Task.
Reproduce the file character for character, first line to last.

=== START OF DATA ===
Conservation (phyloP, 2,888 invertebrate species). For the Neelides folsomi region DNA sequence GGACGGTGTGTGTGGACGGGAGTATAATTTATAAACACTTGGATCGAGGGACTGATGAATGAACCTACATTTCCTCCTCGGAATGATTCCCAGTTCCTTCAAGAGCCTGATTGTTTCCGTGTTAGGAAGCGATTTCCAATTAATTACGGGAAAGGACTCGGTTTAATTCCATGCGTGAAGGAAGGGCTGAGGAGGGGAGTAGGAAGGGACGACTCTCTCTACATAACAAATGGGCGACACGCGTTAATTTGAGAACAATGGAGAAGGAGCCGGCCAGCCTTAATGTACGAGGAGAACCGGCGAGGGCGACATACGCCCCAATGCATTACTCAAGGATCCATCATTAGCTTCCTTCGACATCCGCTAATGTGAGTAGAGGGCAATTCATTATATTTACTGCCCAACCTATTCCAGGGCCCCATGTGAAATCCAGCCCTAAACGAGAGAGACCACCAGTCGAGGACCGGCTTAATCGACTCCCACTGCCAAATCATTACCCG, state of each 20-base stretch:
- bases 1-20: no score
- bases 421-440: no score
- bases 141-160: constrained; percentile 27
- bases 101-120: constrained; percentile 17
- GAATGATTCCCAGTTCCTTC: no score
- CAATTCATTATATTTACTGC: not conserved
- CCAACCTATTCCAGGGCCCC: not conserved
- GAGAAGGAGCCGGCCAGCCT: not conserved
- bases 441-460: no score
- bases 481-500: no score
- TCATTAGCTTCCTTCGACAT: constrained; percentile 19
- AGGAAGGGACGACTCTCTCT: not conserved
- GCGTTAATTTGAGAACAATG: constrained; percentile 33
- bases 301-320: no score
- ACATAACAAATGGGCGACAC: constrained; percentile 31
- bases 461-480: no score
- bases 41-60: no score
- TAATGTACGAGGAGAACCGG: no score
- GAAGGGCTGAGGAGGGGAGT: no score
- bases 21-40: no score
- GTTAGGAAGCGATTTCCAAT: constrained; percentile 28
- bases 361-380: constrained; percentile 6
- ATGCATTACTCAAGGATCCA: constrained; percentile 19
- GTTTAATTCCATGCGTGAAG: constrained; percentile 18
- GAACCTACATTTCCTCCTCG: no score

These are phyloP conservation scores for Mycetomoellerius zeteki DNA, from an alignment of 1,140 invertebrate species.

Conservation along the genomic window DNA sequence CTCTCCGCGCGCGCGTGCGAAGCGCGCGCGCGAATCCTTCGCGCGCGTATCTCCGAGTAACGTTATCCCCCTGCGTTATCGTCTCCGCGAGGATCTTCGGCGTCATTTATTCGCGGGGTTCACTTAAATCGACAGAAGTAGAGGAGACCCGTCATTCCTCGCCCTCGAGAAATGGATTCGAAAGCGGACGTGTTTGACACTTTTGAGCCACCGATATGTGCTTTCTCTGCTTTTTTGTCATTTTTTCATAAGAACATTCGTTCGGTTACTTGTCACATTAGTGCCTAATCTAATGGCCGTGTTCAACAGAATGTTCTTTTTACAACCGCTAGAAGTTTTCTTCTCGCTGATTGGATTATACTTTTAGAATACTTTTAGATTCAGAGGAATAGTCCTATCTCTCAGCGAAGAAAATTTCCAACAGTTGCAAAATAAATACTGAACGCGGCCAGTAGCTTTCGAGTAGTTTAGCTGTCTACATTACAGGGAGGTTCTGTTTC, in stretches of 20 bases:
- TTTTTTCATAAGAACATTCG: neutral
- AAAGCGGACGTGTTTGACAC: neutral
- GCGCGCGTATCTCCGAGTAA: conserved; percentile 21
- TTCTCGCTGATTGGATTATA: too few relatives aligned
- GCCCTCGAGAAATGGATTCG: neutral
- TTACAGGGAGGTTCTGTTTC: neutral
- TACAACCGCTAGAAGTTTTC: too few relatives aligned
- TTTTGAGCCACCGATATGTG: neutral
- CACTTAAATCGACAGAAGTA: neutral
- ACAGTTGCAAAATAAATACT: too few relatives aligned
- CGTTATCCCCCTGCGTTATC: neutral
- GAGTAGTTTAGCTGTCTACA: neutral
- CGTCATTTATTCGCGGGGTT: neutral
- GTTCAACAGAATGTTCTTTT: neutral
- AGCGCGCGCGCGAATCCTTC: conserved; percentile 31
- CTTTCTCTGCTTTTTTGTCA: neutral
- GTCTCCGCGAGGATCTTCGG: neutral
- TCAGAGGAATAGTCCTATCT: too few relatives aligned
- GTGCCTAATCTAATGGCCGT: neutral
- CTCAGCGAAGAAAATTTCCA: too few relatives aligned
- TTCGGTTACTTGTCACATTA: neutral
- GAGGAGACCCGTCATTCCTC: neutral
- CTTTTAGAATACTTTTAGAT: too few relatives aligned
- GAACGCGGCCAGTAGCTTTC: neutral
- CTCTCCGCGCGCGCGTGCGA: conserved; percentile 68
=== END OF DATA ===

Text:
Conservation (phyloP, 2,888 invertebrate species). For the Neelides folsomi region DNA sequence GGACGGTGTGTGTGGACGGGAGTATAATTTATAAACACTTGGATCGAGGGACTGATGAATGAACCTACATTTCCTCCTCGGAATGATTCCCAGTTCCTTCAAGAGCCTGATTGTTTCCGTGTTAGGAAGCGATTTCCAATTAATTACGGGAAAGGACTCGGTTTAATTCCATGCGTGAAGGAAGGGCTGAGGAGGGGAGTAGGAAGGGACGACTCTCTCTACATAACAAATGGGCGACACGCGTTAATTTGAGAACAATGGAGAAGGAGCCGGCCAGCCTTAATGTACGAGGAGAACCGGCGAGGGCGACATACGCCCCAATGCATTACTCAAGGATCCATCATTAGCTTCCTTCGACATCCGCTAATGTGAGTAGAGGGCAATTCATTATATTTACTGCCCAACCTATTCCAGGGCCCCATGTGAAATCCAGCCCTAAACGAGAGAGACCACCAGTCGAGGACCGGCTTAATCGACTCCCACTGCCAAATCATTACCCG, state of each 20-base stretch:
- bases 1-20: no score
- bases 421-440: no score
- bases 141-160: constrained; percentile 27
- bases 101-120: constrained; percentile 17
- GAATGATTCCCAGTTCCTTC: no score
- CAATTCATTATATTTACTGC: not conserved
- CCAACCTATTCCAGGGCCCC: not conserved
- GAGAAGGAGCCGGCCAGCCT: not conserved
- bases 441-460: no score
- bases 481-500: no score
- TCATTAGCTTCCTTCGACAT: constrained; percentile 19
- AGGAAGGGACGACTCTCTCT: not conserved
- GCGTTAATTTGAGAACAATG: constrained; percentile 33
- bases 301-320: no score
- ACATAACAAATGGGCGACAC: constrained; percentile 31
- bases 461-480: no score
- bases 41-60: no score
- TAATGTACGAGGAGAACCGG: no score
- GAAGGGCTGAGGAGGGGAGT: no score
- bases 21-40: no score
- GTTAGGAAGCGATTTCCAAT: constrained; percentile 28
- bases 361-380: constrained; percentile 6
- ATGCATTACTCAAGGATCCA: constrained; percentile 19
- GTTTAATTCCATGCGTGAAG: constrained; percentile 18
- GAACCTACATTTCCTCCTCG: no score

These are phyloP conservation scores for Mycetomoellerius zeteki DNA, from an alignment of 1,140 invertebrate species.

Conservation along the genomic window DNA sequence CTCTCCGCGCGCGCGTGCGAAGCGCGCGCGCGAATCCTTCGCGCGCGTATCTCCGAGTAACGTTATCCCCCTGCGTTATCGTCTCCGCGAGGATCTTCGGCGTCATTTATTCGCGGGGTTCACTTAAATCGACAGAAGTAGAGGAGACCCGTCATTCCTCGCCCTCGAGAAATGGATTCGAAAGCGGACGTGTTTGACACTTTTGAGCCACCGATATGTGCTTTCTCTGCTTTTTTGTCATTTTTTCATAAGAACATTCGTTCGGTTACTTGTCACATTAGTGCCTAATCTAATGGCCGTGTTCAACAGAATGTTCTTTTTACAACCGCTAGAAGTTTTCTTCTCGCTGATTGGATTATACTTTTAGAATACTTTTAGATTCAGAGGAATAGTCCTATCTCTCAGCGAAGAAAATTTCCAACAGTTGCAAAATAAATACTGAACGCGGCCAGTAGCTTTCGAGTAGTTTAGCTGTCTACATTACAGGGAGGTTCTGTTTC, in stretches of 20 bases:
- TTTTTTCATAAGAACATTCG: neutral
- AAAGCGGACGTGTTTGACAC: neutral
- GCGCGCGTATCTCCGAGTAA: conserved; percentile 21
- TTCTCGCTGATTGGATTATA: too few relatives aligned
- GCCCTCGAGAAATGGATTCG: neutral
- TTACAGGGAGGTTCTGTTTC: neutral
- TACAACCGCTAGAAGTTTTC: too few relatives aligned
- TTTTGAGCCACCGATATGTG: neutral
- CACTTAAATCGACAGAAGTA: neutral
- ACAGTTGCAAAATAAATACT: too few relatives aligned
- CGTTATCCCCCTGCGTTATC: neutral
- GAGTAGTTTAGCTGTCTACA: neutral
- CGTCATTTATTCGCGGGGTT: neutral
- GTTCAACAGAATGTTCTTTT: neutral
- AGCGCGCGCGCGAATCCTTC: conserved; percentile 31
- CTTTCTCTGCTTTTTTGTCA: neutral
- GTCTCCGCGAGGATCTTCGG: neutral
- TCAGAGGAATAGTCCTATCT: too few relatives aligned
- GTGCCTAATCTAATGGCCGT: neutral
- CTCAGCGAAGAAAATTTCCA: too few relatives aligned
- TTCGGTTACTTGTCACATTA: neutral
- GAGGAGACCCGTCATTCCTC: neutral
- CTTTTAGAATACTTTTAGAT: too few relatives aligned
- GAACGCGGCCAGTAGCTTTC: neutral
- CTCTCCGCGCGCGCGTGCGA: conserved; percentile 68